Brazilian environmentalist and former presidential candidate Marina Silva on Thursday here called the social protests a "movement of beauty and majesty" that have "the potential to change" the country in a speech at the second "Efe Cafe da manhã" (Efe Morning Coffee) forum.
Silva, who in the 2010 presidential election finished in third place with about 20 percent of the votes, said that the country's "awakening ... was just a question of time."
The former environment minister recalled that a few years ago she had warned that the public's "dissatisfaction ... was going to shift from the virtual to the real" at any time.
"Contending with the unforeseeable is part of the human condition and the protests were latent and the explosion of voices, of causes, of proposals, evidence that there is no satisfaction with the method of political representation," she emphasized.
The ex-senator said that "politics is not a repetition, it's a unique act at each moment," and in that regard she mentioned that she once was labeled by a communications media outlet as someone who was "ostracized" for having raised the alarm about public dissatisfaction.
"I'm ostracized by the current political model, and the demonstrations in the streets are not dangerous since 99 percent are people who are here peacefully, presenting obvious causes: health care, education, security and mobility," she said.
The protests began in Sao Paulo on June 10 at first over the hike in urban transportation fares but later spread across Brazil with a broad series of demands and demonstrations, some of which resulted in acts of vandalism and police repression.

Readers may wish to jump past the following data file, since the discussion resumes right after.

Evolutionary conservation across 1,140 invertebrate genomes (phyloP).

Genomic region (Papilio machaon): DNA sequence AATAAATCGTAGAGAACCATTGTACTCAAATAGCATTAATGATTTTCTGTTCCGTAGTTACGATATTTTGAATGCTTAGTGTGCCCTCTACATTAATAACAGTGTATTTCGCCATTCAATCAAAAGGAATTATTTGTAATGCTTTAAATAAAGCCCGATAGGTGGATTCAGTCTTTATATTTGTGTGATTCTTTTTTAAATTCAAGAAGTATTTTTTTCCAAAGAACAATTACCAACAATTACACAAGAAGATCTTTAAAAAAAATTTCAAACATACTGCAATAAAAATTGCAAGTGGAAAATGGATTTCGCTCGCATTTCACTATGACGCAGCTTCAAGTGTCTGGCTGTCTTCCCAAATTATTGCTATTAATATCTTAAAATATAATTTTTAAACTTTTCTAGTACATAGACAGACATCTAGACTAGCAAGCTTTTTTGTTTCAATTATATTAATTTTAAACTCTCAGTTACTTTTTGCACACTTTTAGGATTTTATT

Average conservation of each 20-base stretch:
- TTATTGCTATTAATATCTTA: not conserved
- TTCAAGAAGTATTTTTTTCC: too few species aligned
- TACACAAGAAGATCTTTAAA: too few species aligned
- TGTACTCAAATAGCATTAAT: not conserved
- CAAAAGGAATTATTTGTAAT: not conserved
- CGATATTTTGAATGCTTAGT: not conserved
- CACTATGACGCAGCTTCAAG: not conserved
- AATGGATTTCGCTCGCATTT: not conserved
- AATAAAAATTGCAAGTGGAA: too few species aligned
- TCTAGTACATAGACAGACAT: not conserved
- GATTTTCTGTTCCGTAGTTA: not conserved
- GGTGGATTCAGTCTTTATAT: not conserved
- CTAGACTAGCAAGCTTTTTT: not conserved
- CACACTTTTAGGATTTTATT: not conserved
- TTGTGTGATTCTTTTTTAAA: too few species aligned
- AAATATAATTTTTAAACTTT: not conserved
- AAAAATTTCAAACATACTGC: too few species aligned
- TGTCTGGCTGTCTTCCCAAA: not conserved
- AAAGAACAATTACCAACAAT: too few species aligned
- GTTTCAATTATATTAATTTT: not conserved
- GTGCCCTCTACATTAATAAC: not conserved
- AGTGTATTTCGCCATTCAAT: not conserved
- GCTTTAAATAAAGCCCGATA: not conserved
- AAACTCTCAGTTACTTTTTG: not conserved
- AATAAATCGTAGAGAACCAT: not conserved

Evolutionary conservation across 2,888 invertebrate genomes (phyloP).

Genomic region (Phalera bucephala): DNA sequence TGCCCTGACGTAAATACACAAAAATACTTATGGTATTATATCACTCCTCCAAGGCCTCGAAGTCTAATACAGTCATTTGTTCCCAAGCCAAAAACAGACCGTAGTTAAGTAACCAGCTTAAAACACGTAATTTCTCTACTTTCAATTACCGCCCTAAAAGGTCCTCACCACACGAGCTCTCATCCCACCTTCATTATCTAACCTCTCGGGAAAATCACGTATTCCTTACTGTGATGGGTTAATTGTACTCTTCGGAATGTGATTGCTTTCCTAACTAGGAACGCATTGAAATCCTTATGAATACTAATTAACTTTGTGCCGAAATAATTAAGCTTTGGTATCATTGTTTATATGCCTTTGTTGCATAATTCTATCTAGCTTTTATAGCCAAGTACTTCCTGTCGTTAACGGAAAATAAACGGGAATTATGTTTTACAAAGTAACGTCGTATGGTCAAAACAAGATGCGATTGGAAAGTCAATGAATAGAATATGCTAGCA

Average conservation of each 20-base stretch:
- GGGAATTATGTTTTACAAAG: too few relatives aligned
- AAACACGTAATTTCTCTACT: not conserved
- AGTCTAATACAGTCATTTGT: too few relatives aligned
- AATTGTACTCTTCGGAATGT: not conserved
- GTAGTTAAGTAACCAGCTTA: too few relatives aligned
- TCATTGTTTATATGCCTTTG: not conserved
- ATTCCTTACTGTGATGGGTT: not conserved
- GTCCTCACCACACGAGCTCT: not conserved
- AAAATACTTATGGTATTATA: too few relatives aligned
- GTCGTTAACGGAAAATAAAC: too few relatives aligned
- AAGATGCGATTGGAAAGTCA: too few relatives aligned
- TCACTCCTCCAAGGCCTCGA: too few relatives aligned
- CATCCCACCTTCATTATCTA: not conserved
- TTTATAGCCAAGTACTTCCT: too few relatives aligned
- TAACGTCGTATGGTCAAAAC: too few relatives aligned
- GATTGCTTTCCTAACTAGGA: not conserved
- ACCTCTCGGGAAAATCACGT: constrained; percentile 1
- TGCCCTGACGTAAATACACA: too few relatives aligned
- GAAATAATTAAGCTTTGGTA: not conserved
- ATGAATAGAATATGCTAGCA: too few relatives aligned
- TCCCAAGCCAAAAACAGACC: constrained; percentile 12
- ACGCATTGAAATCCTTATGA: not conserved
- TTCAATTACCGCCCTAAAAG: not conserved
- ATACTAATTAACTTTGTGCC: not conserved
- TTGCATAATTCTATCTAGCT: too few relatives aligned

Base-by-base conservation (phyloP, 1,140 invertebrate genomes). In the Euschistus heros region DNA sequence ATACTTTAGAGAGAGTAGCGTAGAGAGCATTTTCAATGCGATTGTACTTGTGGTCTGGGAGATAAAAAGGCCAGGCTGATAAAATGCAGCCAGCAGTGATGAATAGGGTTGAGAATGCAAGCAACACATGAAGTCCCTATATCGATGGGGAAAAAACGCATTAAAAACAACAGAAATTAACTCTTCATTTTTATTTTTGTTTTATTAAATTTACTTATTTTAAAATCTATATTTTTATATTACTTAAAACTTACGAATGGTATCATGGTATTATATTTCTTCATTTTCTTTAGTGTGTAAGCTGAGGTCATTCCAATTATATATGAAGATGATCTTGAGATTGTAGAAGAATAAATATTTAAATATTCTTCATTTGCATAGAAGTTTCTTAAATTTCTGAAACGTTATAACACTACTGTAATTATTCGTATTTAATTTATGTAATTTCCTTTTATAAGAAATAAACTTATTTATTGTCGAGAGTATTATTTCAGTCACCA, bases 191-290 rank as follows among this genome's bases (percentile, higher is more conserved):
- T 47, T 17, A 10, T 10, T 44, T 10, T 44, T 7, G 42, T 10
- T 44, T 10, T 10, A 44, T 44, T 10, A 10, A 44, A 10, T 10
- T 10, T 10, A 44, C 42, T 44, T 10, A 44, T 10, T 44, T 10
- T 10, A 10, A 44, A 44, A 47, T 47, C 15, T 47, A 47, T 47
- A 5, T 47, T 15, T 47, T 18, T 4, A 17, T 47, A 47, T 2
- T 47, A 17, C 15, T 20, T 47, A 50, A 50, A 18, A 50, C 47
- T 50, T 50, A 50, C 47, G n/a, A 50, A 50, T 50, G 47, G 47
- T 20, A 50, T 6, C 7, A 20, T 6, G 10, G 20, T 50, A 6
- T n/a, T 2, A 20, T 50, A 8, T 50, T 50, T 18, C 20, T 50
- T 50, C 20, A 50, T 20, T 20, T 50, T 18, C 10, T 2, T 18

"The best thing about the new situation is the fact that the people are taking on that role of activism," said Silva, who distinguished the Brazilian popular movements from those facing the Arab and European countries.
"Nobody (is) questioning the legitimacy of those who were democratically elected to govern and that removes any possibility of authoritarianism in these marches," she said.
Silva said that politics "is an act of service, what must change is the agenda, independent of who may be in government."
She added that the wave of protests went through different periods and phases: "First they tried to minimize it, after that to diminish it, then to direct it and, finally, on the part of a certain sector, to belittle it," she said.
In her remarks during the series of economic, social and political debates organized by Agencia Efe - Spain's international news agency - with the support of the Cervantes Institute of Sao Paulo and the sponsorship of Banco Santander Brasil, Silva reaffirmed that she is against presidential reelection and defended the concept of a single five-year term in office.
"If there were to be no reelection of President Dilma (Rousseff) she would be more involved with these social movements," Silva said.
Upon being questioned about the changes she has made in her own political affiliation, the historian and educator justified her actions by saying: "Leaving (a party) is not a fault; it can be a virtue."
"I left the PT (Workers Party) and the PV (Green Party) over questions of principles and proposals, and I was persuaded to create a new party: the Sustainability Network," or Rede, Silva said.
She defined herself as a "progressive sustainablist" and not as a politician of the right or left.
The party managed - in the record time of three-and-a-half months - to collect the 500,000 signatures needed to ensure its formal recognition and it currently claims to have 750,000 supporters. EFE